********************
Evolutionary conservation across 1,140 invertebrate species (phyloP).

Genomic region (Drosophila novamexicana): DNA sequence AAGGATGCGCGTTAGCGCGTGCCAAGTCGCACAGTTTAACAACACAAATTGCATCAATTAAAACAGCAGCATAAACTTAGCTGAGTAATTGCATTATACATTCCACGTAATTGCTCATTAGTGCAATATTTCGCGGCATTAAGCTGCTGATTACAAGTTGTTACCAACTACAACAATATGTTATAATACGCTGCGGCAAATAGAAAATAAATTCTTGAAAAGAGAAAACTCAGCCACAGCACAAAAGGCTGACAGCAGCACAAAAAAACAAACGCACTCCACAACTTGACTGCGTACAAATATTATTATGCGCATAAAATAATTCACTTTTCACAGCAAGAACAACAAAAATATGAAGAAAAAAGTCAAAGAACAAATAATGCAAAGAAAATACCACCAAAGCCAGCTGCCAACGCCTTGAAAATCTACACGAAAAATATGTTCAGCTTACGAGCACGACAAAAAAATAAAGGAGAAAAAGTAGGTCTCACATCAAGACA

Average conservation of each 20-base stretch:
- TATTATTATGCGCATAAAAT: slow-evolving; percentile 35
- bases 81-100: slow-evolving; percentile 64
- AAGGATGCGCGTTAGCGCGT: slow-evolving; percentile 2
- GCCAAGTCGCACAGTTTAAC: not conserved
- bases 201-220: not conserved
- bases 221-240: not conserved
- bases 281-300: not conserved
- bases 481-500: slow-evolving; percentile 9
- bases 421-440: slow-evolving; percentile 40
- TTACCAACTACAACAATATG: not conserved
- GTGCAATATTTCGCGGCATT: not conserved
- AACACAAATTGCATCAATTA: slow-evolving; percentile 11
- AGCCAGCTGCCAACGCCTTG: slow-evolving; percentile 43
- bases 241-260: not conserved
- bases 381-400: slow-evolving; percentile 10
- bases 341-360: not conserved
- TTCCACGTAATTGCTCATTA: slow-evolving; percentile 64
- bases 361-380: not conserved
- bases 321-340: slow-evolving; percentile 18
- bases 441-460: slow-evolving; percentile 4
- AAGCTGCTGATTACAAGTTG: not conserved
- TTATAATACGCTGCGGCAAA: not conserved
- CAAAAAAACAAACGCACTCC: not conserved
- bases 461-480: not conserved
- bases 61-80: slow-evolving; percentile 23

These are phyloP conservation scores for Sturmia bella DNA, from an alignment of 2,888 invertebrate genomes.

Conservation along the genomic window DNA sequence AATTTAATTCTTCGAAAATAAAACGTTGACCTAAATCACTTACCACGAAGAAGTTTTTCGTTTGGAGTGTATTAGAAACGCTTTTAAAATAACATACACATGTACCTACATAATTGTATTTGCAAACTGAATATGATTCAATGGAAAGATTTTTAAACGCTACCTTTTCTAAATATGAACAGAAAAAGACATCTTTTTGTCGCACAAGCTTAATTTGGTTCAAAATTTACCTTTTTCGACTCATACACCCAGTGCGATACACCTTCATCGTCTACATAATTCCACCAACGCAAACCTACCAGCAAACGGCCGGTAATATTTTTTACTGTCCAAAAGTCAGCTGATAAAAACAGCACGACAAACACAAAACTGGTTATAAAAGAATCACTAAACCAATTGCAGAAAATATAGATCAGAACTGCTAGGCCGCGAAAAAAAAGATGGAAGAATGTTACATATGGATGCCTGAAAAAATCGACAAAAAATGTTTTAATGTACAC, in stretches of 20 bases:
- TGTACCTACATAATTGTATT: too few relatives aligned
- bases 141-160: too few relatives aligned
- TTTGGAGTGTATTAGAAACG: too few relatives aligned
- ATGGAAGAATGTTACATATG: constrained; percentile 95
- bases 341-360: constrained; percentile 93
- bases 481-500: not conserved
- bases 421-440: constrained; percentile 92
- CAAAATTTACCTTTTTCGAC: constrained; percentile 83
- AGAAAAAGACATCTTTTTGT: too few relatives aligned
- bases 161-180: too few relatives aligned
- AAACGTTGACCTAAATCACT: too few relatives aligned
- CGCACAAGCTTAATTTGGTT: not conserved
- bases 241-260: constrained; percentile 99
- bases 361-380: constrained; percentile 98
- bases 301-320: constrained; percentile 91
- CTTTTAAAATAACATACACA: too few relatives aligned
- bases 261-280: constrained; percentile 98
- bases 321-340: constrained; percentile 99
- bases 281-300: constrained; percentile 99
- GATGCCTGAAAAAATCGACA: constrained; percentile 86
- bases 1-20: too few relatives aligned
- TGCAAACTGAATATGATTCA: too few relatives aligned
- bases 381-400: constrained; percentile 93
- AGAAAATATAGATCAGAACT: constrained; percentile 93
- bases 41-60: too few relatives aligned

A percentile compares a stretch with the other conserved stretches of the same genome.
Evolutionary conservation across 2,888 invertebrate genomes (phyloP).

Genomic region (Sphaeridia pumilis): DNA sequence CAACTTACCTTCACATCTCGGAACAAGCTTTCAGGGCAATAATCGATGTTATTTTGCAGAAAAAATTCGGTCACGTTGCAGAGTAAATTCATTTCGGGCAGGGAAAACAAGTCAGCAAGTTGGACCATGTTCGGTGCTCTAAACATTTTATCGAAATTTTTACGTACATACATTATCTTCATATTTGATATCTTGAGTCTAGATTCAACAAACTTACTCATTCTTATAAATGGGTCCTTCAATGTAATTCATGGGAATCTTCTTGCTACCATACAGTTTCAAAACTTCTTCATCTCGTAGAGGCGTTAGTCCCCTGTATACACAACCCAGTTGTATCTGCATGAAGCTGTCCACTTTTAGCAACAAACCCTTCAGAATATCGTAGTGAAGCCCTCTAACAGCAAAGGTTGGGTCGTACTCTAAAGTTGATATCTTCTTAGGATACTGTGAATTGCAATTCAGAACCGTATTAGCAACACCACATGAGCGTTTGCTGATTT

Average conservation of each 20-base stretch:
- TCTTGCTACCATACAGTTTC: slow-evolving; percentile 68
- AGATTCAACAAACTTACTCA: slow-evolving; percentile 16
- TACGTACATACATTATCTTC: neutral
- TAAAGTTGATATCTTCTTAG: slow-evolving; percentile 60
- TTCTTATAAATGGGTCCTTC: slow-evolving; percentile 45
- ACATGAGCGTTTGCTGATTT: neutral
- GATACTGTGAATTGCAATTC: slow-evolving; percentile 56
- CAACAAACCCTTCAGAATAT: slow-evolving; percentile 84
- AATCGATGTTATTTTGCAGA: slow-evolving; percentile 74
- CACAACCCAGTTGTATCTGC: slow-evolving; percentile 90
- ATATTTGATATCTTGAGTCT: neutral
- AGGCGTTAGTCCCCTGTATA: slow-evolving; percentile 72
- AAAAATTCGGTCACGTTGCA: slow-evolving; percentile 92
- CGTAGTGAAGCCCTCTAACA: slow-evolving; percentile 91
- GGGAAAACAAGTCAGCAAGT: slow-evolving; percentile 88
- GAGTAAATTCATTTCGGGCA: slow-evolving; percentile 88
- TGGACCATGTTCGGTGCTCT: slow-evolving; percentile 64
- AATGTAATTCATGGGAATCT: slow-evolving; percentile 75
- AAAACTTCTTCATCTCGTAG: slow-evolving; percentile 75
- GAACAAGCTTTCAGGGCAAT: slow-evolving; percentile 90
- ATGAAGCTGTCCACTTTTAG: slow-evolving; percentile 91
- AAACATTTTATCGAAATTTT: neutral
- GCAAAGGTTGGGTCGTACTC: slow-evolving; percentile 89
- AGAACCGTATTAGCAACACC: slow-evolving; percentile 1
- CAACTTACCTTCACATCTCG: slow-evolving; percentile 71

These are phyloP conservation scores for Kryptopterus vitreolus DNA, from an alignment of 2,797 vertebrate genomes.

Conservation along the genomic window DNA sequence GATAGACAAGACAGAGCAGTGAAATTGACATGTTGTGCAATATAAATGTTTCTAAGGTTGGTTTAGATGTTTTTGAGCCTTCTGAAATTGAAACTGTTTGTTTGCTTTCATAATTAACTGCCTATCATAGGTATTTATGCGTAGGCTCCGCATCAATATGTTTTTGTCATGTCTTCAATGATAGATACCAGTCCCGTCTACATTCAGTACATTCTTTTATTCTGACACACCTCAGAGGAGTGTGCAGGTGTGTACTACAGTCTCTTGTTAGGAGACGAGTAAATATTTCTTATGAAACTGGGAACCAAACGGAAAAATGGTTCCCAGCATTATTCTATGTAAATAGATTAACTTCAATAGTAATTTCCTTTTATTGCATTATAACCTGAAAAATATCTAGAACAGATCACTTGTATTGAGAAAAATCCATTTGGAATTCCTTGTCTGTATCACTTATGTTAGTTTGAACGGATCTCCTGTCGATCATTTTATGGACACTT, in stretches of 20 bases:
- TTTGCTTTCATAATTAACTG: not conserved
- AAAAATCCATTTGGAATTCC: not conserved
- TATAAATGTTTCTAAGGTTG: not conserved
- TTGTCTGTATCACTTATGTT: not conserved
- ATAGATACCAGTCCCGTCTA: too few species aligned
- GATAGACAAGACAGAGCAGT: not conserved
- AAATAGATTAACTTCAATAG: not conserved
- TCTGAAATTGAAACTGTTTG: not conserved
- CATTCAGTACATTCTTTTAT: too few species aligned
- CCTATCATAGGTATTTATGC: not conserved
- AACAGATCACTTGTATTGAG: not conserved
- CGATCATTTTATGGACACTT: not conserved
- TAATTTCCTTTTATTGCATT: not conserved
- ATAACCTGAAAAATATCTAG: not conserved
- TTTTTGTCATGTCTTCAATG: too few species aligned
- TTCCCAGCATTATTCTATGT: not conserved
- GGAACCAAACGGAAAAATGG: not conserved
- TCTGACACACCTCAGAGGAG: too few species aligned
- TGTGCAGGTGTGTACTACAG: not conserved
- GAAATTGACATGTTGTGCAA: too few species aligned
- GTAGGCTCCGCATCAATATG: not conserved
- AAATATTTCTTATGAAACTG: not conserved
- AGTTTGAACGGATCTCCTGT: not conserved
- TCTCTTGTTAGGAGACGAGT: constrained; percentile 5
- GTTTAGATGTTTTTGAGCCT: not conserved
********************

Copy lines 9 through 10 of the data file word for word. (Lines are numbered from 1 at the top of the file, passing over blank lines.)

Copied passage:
- bases 221-240: not conserved
- bases 281-300: not conserved